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Expect Script to Update Unix Group File

Expect scripts are useful when you need to interact with programs designed to work with a terminal interface. Not always an ideal way to get things done, but sometimes their is no better way to interact with said program. I had an incident recently where I needed to log into a server and add myself to a group. I couldn’t just log in as myself, I had to sudo before editing. Oh, and I had to do this on about a dozen boxes. The following is a list of things I learnt while writing my first Expect script.

Expect script are an extension of Tcl. If you want to get something done that is not specifically related to interacting with the terminal, for instance, looping, then you’ll be doing it with Tcl. That means, don’t search for “How to loop in Expect Script?”, instead search for “How to loop in Tcl?”. You’ll get much better results.

Sometime there are multiple outcomes for the same interaction. In my case, I was logging into boxes that I may or may not have logged into before. If I had not logged in, I would be asked if I trust the server (yes or no). Then I would be promoted to enter my password. You can cover this condition with a combination of nested expect statements and exp_continue.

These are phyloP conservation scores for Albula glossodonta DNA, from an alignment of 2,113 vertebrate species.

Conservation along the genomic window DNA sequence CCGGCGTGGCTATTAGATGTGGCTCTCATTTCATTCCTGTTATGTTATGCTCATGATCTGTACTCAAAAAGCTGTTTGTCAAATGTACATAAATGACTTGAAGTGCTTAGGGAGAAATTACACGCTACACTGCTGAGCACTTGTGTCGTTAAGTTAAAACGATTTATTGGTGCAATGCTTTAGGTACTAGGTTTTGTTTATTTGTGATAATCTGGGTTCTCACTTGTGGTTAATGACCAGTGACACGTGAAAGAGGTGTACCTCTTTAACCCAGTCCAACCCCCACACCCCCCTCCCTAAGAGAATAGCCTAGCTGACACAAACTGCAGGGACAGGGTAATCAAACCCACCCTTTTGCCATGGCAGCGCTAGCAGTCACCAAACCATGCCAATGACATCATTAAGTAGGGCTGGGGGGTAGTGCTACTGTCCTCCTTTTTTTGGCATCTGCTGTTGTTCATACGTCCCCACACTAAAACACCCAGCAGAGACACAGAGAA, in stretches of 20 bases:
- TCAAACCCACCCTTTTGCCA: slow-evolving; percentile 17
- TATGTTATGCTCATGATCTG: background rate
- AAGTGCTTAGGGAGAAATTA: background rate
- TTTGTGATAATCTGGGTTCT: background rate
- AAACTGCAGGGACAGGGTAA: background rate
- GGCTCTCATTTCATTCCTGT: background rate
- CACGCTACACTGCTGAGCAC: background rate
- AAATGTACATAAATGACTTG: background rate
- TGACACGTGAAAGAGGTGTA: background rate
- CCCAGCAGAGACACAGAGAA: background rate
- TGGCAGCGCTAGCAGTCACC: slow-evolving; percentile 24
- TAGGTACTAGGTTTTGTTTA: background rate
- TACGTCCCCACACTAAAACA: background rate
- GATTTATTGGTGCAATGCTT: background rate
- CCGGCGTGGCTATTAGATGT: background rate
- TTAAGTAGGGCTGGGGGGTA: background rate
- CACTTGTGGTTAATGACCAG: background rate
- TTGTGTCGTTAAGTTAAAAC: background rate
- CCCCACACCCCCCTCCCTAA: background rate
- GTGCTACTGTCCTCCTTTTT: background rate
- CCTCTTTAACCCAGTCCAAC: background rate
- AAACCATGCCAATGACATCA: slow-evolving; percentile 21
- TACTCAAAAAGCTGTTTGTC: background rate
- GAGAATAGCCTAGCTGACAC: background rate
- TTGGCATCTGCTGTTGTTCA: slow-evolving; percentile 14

expect {
    "yes/no" {
        send "yes\r"
        exp_continue
    }
    "*?assword" {
        send "$pass\r"
    }
}

If you don’t use exp_continue, when Expect finds either of the results it will break out. exp_continue means, carry on looking for other conditions. (You could have 3 or more conditions in one expect block.

If your script need a password, don’t enter password on command line. Plop this code in your script.

stty -echo
send_user -- "Enter your password:"
expect_user -re "(.*)\n"
send_user "\n"
stty echo
set pass $expect_out(1, string)

When you are using the send command don’t forget \r. That’s how you simulate pressing the enter key and I mindlessly forgot it a couple of times.

This might seem trivial, but, make sure that the last thing you script does is checks for the final output. If you don’t wait the results might get eaten and you’ll be confused as to success of your script.

If you don’t want Expect to interpret a string add brackets ({}) around it.

Here is a good cheatsheet for quick reference. https://gist.github.com/Fluidbyte/6294378